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Simcha Groffman

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Kinder Torah
For parents to share with children at the Shabbos Table

Parashas Yisro

Give an Accounting

"Shalom aleichem, Mr. Nadvan!"

"Aleichem ha'shalom, Rabbi Natlan. How have you been keeping?"

"Baruch Hashem, Mr. Nadvan. It is always an honor and a pleasure to see you. Now is the time of year when you usually give a generous donation to the Ahavas Chessed Tsedaka Fund. We hope that you will be able to help us out again this year."

"Rabbi, this year is different. Before I give you a check, I want to know exactly where my tsedaka money is going. How many families do you support, and how much do you collect? What are your criteria for approving the people who receive tsedaka from the fund? How are your expenses and commissions paid? In the past, I just gave you a donation without asking any questions. However, I feel that I have a right to know exactly what you do with my tsedaka money. Please prepare your financial records and come back to me."

The question is:

Is Mr. Nadvan justified in his demand for a financial statement? Is Rabbi Natlan obligated to give an accounting?

The answer is:

The Gemora (Bava Basra 9a) discusses this very question. It cites a braysa that states that we may not demand a cheshbon from the gabbi tsedaka or from the treasurer of hekdesh. This is hinted to in the verse in Melachim 2. "They did not make an accounting with the men into whose hand they gave the money to pay out to the workmen, for they acted with integrity." (12:16)

The Shulchan Aruch Yoreh Deah 257:2 rules like the Gemora, that we may not demand an accounting from a gabbai tsedaka. However, the Rema adds that it is good for the gabbai tsedaka to give a cheshbon on his own without being asked. This is a fulfillment of the verse, "You shall be vindicated from Hashem and from Israel" (Bamidbar 32:22).

This only applies if the gabbi is trustworthy. However, if he is not trustworthy, the community can demand an accounting, and they can remove him from his position.

This puzzle and answer is for learning and discussion purposes only. Do not rely upon it for psak halacha! Consult a Rav to determine the correct halachic ruling.

It Comes Back

"Shloimie, would you like to go shopping with me today?"

"I would love to, Abba. I love being with you."

"I feel the same way, Shloimie. We are going to the grocery store to buy food for Shabbos."

"I am so excited."

"Grab your coat and let's go."

They reach the store and Shloimie's father takes a shopping cart. He begins filling it up with all kinds of good things.

"Shloimie, please choose eight nice challahs."

"So many, Abba?"

"Yes, we are having a lot of guests this Shabbos. Here is the meat department. We need chicken and fish."

Shloimie's eyes open wide as his father places several chickens into the basket. Slowly they move on from aisle to aisle. The cart fills up with fruit, vegetables, wine, cake, and drinks - all to honor the Shabbos Queen.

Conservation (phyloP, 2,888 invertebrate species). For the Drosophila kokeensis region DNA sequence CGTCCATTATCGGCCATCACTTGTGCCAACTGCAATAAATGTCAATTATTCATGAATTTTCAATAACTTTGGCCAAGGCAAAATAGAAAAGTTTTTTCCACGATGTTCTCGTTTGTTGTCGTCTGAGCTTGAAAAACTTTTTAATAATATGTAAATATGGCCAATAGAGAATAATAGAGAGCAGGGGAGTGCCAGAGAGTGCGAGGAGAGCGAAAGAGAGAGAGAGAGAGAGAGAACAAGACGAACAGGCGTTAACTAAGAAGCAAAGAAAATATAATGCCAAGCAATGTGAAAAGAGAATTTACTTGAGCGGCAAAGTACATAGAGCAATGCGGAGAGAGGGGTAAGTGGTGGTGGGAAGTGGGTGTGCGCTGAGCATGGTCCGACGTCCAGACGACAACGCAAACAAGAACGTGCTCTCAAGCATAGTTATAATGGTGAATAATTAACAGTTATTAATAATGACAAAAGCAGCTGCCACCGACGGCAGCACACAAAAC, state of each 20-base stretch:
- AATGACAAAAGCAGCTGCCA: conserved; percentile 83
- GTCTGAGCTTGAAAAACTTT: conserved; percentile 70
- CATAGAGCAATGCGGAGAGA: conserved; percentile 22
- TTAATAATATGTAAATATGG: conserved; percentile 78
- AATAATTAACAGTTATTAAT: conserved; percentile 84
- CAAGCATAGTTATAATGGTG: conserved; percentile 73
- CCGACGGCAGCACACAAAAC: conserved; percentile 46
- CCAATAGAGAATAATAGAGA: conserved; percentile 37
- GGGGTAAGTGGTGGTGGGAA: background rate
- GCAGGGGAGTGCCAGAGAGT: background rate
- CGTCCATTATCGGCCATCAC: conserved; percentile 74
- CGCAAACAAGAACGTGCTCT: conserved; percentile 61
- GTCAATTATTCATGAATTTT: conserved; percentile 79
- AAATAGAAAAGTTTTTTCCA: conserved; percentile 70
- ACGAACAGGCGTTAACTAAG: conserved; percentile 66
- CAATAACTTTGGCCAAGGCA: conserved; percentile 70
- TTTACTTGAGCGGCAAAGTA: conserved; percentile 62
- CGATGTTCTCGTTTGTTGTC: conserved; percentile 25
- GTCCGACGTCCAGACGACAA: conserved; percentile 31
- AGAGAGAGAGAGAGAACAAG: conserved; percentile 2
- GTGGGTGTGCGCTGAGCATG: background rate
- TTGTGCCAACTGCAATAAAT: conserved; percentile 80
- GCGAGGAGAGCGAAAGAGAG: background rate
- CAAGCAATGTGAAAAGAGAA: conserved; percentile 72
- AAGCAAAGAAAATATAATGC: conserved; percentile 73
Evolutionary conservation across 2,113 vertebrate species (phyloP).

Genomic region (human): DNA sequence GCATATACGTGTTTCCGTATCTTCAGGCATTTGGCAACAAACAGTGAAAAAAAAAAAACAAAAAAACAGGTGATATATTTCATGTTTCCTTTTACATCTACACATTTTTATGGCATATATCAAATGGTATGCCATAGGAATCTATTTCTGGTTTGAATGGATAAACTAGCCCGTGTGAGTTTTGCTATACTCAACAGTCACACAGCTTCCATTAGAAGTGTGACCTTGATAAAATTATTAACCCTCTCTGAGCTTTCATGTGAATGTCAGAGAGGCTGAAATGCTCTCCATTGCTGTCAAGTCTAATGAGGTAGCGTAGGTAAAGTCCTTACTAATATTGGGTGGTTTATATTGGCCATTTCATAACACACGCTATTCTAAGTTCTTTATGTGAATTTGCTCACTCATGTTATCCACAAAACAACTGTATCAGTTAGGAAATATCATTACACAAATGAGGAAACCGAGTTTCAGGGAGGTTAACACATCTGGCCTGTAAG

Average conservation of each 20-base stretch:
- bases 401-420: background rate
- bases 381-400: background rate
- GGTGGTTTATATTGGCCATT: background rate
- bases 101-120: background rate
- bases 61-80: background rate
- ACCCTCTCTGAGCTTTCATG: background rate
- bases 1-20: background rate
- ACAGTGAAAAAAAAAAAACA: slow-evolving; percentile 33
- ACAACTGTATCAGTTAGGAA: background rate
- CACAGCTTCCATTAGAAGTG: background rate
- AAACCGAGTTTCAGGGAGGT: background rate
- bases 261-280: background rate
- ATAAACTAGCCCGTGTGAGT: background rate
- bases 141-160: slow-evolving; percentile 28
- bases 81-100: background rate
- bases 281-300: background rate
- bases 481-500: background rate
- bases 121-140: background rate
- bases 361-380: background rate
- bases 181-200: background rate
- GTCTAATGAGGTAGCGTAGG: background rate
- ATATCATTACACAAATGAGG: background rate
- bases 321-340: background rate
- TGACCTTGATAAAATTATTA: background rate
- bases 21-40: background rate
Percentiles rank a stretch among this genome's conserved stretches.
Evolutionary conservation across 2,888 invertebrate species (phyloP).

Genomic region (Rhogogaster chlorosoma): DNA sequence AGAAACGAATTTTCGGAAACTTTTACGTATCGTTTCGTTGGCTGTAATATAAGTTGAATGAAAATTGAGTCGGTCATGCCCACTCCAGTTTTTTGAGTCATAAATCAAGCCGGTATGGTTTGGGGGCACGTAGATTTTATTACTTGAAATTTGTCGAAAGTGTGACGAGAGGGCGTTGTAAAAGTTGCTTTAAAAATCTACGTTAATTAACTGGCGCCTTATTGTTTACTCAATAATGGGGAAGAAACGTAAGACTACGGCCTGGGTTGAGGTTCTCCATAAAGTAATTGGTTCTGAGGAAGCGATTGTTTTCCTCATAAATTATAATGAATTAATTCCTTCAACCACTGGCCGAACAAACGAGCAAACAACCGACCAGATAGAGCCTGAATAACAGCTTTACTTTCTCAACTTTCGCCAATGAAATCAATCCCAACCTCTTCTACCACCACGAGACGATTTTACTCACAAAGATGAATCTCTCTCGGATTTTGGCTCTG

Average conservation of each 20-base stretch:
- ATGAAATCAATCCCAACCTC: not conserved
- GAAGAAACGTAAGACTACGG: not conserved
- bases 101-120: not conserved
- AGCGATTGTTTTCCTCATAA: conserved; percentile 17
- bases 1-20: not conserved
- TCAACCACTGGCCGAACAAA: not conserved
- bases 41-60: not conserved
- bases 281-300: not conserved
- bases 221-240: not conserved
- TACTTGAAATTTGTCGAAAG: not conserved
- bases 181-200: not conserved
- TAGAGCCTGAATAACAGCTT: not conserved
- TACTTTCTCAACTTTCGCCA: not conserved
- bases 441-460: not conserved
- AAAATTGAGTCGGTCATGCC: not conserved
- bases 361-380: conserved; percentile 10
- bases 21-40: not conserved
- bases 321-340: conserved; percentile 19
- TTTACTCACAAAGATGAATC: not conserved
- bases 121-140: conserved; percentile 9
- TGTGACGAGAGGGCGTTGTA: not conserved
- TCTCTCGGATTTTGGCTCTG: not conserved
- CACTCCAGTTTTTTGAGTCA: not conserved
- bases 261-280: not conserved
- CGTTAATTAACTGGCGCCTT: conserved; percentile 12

"We're almost finished, Shloimie. We just have to pay."

Shloimie's eyes open even wider as he sees the cashier ringing up all of the items. Finally, she makes a total - a lot of money.

"Abba, I never realized that the Shabbos food is so expensive. Maybe we should cut down on the number of guests to save money?"

Shloimie's father smiled.

"Shloimieleh, to answer your question, I would like to share a Devar Torah from the Medrash Rabba (Yisro 27:7) with you. It begins with a puzzling verse from Shlomo HaMelech. 'Cast your bread upon the waters, for after many days you will find it' (Koheles 11:1). Are people foolish enough to throw their food away into the sea? Of course not! Who is this verse referring to? Yisro, who gave bread to Moshe. As the verse states, 'Call him and let him eat bread' (Shemos 2:20)."

"Abba, why is Moshe Rabbeinu referred to as water?"

"Because Paroh's daughter named him Moshe, which means, 'I drew him from the water' (Shemos 2:10). Shlomo HaMelech concludes 'for after many days you will find it.' This refers to Aharon and all the elders of Israel who came to eat bread with Yisro."

"I still do not understand the message, Abba."

"The Medrash is addressing the fact that many verses in the Torah are written about Yisro, and how Moshe and Aharon greeted him (Shemos 18:1-12). This must be an important event, if so much is written about it. The episode of Yisro teaches us the reward for good deeds. Do not be afraid to do a good deed, even if it appears that you will lose money. Yisro was not afraid to feed Moshe. Who knows if he would ever see him again? No good deed goes unrewarded! In the merit of his hachnasas orchim (act of kindness of welcoming and feeding a guest), Yisro merited to become close to the Shechina (Divine Presence). As the verse states, 'Moshe...Aharon...and the elders of Israel came to eat bread with the father-in-law of Moshe before Hashem."

"I see Abba. We are not wasting any money on food for our Shabbos guests."

"Not a penny, Shloimie. We will get it all back, one way or another. Hashem will not let any good deed go unrewarded."

Kinderlach . . .

"I am getting frustrated. I spend money on mitzvos. I invest a lot of time trying to help people. I am working on my middos. Do people appreciate what I am doing? Do they realize how much effort I am putting in?" Don't worry. Every effort is important. Every chessed is remembered. Every penny spent is accounted for. No good deed ever goes unrewarded. You will benefit from all of your efforts. Only Hashem knows when and where. Trust Him. He will not let you down.

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